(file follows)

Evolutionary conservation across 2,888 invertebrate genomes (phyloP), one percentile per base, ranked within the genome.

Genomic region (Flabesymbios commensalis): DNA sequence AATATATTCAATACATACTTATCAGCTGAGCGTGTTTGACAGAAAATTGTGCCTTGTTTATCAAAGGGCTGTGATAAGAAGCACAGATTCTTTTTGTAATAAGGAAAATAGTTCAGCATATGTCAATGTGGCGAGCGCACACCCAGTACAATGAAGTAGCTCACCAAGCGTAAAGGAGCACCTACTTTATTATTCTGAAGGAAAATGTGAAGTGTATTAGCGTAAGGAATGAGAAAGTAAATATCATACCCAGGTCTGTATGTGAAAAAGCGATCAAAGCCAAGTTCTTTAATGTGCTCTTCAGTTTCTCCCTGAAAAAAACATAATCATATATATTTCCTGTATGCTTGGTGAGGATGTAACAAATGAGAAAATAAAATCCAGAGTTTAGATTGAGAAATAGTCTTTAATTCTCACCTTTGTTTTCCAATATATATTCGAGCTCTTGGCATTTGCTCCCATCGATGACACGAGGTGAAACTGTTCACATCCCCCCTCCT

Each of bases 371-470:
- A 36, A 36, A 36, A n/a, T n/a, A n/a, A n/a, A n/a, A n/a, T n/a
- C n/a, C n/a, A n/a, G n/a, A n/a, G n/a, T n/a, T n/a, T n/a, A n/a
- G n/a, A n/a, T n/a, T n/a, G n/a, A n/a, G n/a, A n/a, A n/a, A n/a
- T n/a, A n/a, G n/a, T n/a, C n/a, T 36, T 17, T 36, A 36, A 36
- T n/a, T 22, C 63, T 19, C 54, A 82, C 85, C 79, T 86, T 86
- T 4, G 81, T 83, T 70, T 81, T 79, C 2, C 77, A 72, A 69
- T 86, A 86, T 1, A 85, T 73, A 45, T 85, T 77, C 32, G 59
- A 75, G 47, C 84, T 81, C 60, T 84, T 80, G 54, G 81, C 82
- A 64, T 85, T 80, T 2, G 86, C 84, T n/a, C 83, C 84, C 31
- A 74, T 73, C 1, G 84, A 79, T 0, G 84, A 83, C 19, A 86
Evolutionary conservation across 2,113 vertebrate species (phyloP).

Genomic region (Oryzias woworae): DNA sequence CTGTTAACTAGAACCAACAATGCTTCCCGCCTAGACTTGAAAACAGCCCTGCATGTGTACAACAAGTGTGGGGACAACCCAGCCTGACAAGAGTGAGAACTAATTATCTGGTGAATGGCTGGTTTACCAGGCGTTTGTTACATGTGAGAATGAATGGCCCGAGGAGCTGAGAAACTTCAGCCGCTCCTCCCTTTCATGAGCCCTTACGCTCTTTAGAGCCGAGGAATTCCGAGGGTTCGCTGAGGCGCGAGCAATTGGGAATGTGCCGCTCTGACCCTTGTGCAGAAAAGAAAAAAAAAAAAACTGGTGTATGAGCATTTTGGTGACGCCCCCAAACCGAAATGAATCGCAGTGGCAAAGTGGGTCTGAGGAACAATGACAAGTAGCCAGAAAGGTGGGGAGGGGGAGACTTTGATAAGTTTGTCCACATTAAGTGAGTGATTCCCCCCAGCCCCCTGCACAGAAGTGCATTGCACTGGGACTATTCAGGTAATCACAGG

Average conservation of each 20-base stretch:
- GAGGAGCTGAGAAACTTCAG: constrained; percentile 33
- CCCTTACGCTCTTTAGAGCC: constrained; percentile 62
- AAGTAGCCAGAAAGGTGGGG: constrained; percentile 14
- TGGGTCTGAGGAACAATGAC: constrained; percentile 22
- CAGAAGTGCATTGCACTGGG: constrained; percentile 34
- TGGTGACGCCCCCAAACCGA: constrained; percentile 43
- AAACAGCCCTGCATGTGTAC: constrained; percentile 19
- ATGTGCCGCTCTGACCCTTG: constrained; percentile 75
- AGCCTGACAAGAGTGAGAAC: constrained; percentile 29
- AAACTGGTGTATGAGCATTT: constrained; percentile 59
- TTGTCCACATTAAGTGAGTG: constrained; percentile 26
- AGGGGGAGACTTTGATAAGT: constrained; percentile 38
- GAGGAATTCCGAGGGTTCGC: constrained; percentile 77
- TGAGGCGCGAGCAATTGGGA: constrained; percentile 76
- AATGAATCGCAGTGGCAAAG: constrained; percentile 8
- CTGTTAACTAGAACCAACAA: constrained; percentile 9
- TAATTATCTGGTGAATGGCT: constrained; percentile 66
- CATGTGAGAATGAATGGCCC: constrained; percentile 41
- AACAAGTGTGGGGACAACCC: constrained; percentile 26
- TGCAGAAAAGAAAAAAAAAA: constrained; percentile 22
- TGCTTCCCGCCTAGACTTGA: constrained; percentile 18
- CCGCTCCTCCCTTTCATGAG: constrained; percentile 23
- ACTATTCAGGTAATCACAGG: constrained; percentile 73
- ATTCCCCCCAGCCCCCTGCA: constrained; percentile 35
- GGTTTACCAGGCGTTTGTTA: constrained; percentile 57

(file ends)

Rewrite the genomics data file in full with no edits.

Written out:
Evolutionary conservation across 2,888 invertebrate genomes (phyloP), one percentile per base, ranked within the genome.

Genomic region (Flabesymbios commensalis): DNA sequence AATATATTCAATACATACTTATCAGCTGAGCGTGTTTGACAGAAAATTGTGCCTTGTTTATCAAAGGGCTGTGATAAGAAGCACAGATTCTTTTTGTAATAAGGAAAATAGTTCAGCATATGTCAATGTGGCGAGCGCACACCCAGTACAATGAAGTAGCTCACCAAGCGTAAAGGAGCACCTACTTTATTATTCTGAAGGAAAATGTGAAGTGTATTAGCGTAAGGAATGAGAAAGTAAATATCATACCCAGGTCTGTATGTGAAAAAGCGATCAAAGCCAAGTTCTTTAATGTGCTCTTCAGTTTCTCCCTGAAAAAAACATAATCATATATATTTCCTGTATGCTTGGTGAGGATGTAACAAATGAGAAAATAAAATCCAGAGTTTAGATTGAGAAATAGTCTTTAATTCTCACCTTTGTTTTCCAATATATATTCGAGCTCTTGGCATTTGCTCCCATCGATGACACGAGGTGAAACTGTTCACATCCCCCCTCCT

Each of bases 371-470:
- A 36, A 36, A 36, A n/a, T n/a, A n/a, A n/a, A n/a, A n/a, T n/a
- C n/a, C n/a, A n/a, G n/a, A n/a, G n/a, T n/a, T n/a, T n/a, A n/a
- G n/a, A n/a, T n/a, T n/a, G n/a, A n/a, G n/a, A n/a, A n/a, A n/a
- T n/a, A n/a, G n/a, T n/a, C n/a, T 36, T 17, T 36, A 36, A 36
- T n/a, T 22, C 63, T 19, C 54, A 82, C 85, C 79, T 86, T 86
- T 4, G 81, T 83, T 70, T 81, T 79, C 2, C 77, A 72, A 69
- T 86, A 86, T 1, A 85, T 73, A 45, T 85, T 77, C 32, G 59
- A 75, G 47, C 84, T 81, C 60, T 84, T 80, G 54, G 81, C 82
- A 64, T 85, T 80, T 2, G 86, C 84, T n/a, C 83, C 84, C 31
- A 74, T 73, C 1, G 84, A 79, T 0, G 84, A 83, C 19, A 86
Evolutionary conservation across 2,113 vertebrate species (phyloP).

Genomic region (Oryzias woworae): DNA sequence CTGTTAACTAGAACCAACAATGCTTCCCGCCTAGACTTGAAAACAGCCCTGCATGTGTACAACAAGTGTGGGGACAACCCAGCCTGACAAGAGTGAGAACTAATTATCTGGTGAATGGCTGGTTTACCAGGCGTTTGTTACATGTGAGAATGAATGGCCCGAGGAGCTGAGAAACTTCAGCCGCTCCTCCCTTTCATGAGCCCTTACGCTCTTTAGAGCCGAGGAATTCCGAGGGTTCGCTGAGGCGCGAGCAATTGGGAATGTGCCGCTCTGACCCTTGTGCAGAAAAGAAAAAAAAAAAAACTGGTGTATGAGCATTTTGGTGACGCCCCCAAACCGAAATGAATCGCAGTGGCAAAGTGGGTCTGAGGAACAATGACAAGTAGCCAGAAAGGTGGGGAGGGGGAGACTTTGATAAGTTTGTCCACATTAAGTGAGTGATTCCCCCCAGCCCCCTGCACAGAAGTGCATTGCACTGGGACTATTCAGGTAATCACAGG

Average conservation of each 20-base stretch:
- GAGGAGCTGAGAAACTTCAG: constrained; percentile 33
- CCCTTACGCTCTTTAGAGCC: constrained; percentile 62
- AAGTAGCCAGAAAGGTGGGG: constrained; percentile 14
- TGGGTCTGAGGAACAATGAC: constrained; percentile 22
- CAGAAGTGCATTGCACTGGG: constrained; percentile 34
- TGGTGACGCCCCCAAACCGA: constrained; percentile 43
- AAACAGCCCTGCATGTGTAC: constrained; percentile 19
- ATGTGCCGCTCTGACCCTTG: constrained; percentile 75
- AGCCTGACAAGAGTGAGAAC: constrained; percentile 29
- AAACTGGTGTATGAGCATTT: constrained; percentile 59
- TTGTCCACATTAAGTGAGTG: constrained; percentile 26
- AGGGGGAGACTTTGATAAGT: constrained; percentile 38
- GAGGAATTCCGAGGGTTCGC: constrained; percentile 77
- TGAGGCGCGAGCAATTGGGA: constrained; percentile 76
- AATGAATCGCAGTGGCAAAG: constrained; percentile 8
- CTGTTAACTAGAACCAACAA: constrained; percentile 9
- TAATTATCTGGTGAATGGCT: constrained; percentile 66
- CATGTGAGAATGAATGGCCC: constrained; percentile 41
- AACAAGTGTGGGGACAACCC: constrained; percentile 26
- TGCAGAAAAGAAAAAAAAAA: constrained; percentile 22
- TGCTTCCCGCCTAGACTTGA: constrained; percentile 18
- CCGCTCCTCCCTTTCATGAG: constrained; percentile 23
- ACTATTCAGGTAATCACAGG: constrained; percentile 73
- ATTCCCCCCAGCCCCCTGCA: constrained; percentile 35
- GGTTTACCAGGCGTTTGTTA: constrained; percentile 57